HARTFORD, CT — Republican legislative leaders aren’t letting the Democratic majority off the hook when it comes to the 1% meals tax scheduled to go into effect on Oct. 1.
The new tax, according to guidance from the Department of Revenue Services, may impact some items at grocery stores that currently aren’t taxed. Democratic lawmakers and Gov. Ned Lamont said some of the items DRS put on its list to tax at 7.35% were never intended to be included with the new meals tax.
On Monday, Lamont asked DRS to review the guidance they issued last week.
“The Department of Revenue Services (DRS), in consultation with colleagues at the Office of Policy and Management, has started the process of reviewing policy guidance concerning meals, as directed by Governor Lamont. DRS plans to issue a revised document by the end of the week,” a DRS spokesman said.
Republicans held a press conference Wednesday at the Legislative Office Building and asked lawmakers to sign a petition and call themselves into special session to fix the language, which was adopted as part of the state budget.
Lawmakers can call themselves into a special session by submitting petitions to the Secretary of the State. A majority of lawmakers, 76 in the House and 19 in the Senate, would need to submit petitions to call a special session.
None of the Republicans present Wednesday were able to recall a time when the legislature successfully called itself back into special session, but they did it as recently as Dec. 2017.
Senate Republican Leader Len Fasano, R-North Haven, said they can’t fix this by having four or five people get into a room together and ignoring the words of a statute.
“The Democrats passed a budget that said they’re absolutely taxing groceries,” Fasano said. “But you can’t say with a wink and a nod we’re going to change it.”
House Minority Leader Themis Klarides, R-Derby, said the only way to fix this is with a special session.
Klarides, whose family used to own grocery stores, said businesses have to make a decision about what will be taxed on Oct. 1 and she would advise them to add tax to everything.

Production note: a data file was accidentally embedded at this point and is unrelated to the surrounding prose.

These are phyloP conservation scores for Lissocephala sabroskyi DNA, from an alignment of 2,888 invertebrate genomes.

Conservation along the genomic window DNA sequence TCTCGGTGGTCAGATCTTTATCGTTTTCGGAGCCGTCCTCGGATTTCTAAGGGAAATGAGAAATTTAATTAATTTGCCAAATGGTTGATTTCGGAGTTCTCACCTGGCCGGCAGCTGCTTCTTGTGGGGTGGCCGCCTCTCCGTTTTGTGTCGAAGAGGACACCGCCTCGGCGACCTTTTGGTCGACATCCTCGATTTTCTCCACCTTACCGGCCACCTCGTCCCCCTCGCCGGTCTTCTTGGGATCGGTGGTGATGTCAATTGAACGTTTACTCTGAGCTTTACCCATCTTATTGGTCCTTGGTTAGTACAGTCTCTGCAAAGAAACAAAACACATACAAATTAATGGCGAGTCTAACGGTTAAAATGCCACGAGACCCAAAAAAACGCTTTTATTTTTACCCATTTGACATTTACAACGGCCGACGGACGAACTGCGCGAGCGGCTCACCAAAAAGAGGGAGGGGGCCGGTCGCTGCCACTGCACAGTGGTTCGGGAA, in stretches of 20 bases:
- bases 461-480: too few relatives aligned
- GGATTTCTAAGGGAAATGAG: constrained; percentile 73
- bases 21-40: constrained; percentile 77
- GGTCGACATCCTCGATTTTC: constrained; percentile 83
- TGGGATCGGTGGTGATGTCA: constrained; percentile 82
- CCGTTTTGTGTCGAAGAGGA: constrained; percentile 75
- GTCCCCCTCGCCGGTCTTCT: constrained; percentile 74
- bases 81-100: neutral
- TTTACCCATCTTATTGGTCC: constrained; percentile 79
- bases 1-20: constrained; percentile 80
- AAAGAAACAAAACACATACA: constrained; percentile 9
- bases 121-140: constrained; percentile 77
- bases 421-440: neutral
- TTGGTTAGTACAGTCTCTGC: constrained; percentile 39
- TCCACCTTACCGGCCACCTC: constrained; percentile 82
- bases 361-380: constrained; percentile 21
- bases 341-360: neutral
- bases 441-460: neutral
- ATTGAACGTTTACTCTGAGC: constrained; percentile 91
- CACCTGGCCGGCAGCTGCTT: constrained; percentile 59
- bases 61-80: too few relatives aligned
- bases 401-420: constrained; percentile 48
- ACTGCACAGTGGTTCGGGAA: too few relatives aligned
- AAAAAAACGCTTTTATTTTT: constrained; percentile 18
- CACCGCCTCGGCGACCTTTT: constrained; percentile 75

“I wouldn’t take any chances,” Klarides said,
She said that’s going to hurt consumers, seniors and the middle class and that’s “the shame of this.”
In their letter to lawmakers, Fasano and Klarides said businesses need certainty and simply reinterpreting the guidance “does not provide them with the certainty they need.”
Klarides said it’s clear based on guidance offered in 2002 that prepared foods ready for consumption are already taxed, but the DRS guidance expanded that based on the new definition in the Democratic budget.
A side-by-side comparison shows that additional items like hot dogs served on a bun, bagels that are individually prepared, meal replacement bars, soup sold in containers of 8 ounces or less, smoothies, food sold at a hot buffet, food that is cooked to order, and all beverages provides with the sale of a taxable meal will be taxed at 7.35% on Oct. 1 unless DRS changes its guidance.
Klarides said Democratic lawmakers can’t go on social media and say they’re “shocked” by the DRS guidance and then not agree to special session.
She said they can’t have it both ways.
“Leave it to the Republicans to show up yet again to make unfounded and wild accusations, and criticize our fair and balanced budget even though they failed to offer any budget of their own during the legislative session,” House Speaker Joe Aresimowicz, D-Berlin, said. “Our members have been very clear on what the intent of the budget is and our position on DRS’ policy guidance. Based on the remarks from Governor Lamont and his administration, we expect that they are going to move quickly to fix this misinterpretation. Should this issue not be resolved efficiently, then we will take the necessary steps in the legislature to ensure that our legislative intent is followed.”
Senate President Martin Looney, D-New Haven, sent a letter to DRS Wednesday asking them to have a conversation with the co-chairs of the Finance, Revenue, and Bonding Committee.
“As you know, budget negotiations are difficult, sometimes complicated, and sometimes even contentious. What is critical in these negotiations is the faith we place in our own nonpartisan staff, our partisan staff, and the staff of the governor and the Office of Policy and Management,” Looney said. “We think it is important that the committee better understand how this process broke down to the point that there may have been opinions not expressed at critical junctures in our deliberations.”
Looney said Wednesday in a phone interview that he’s confident that DRS will issue new guidance and eliminate any need for a special session.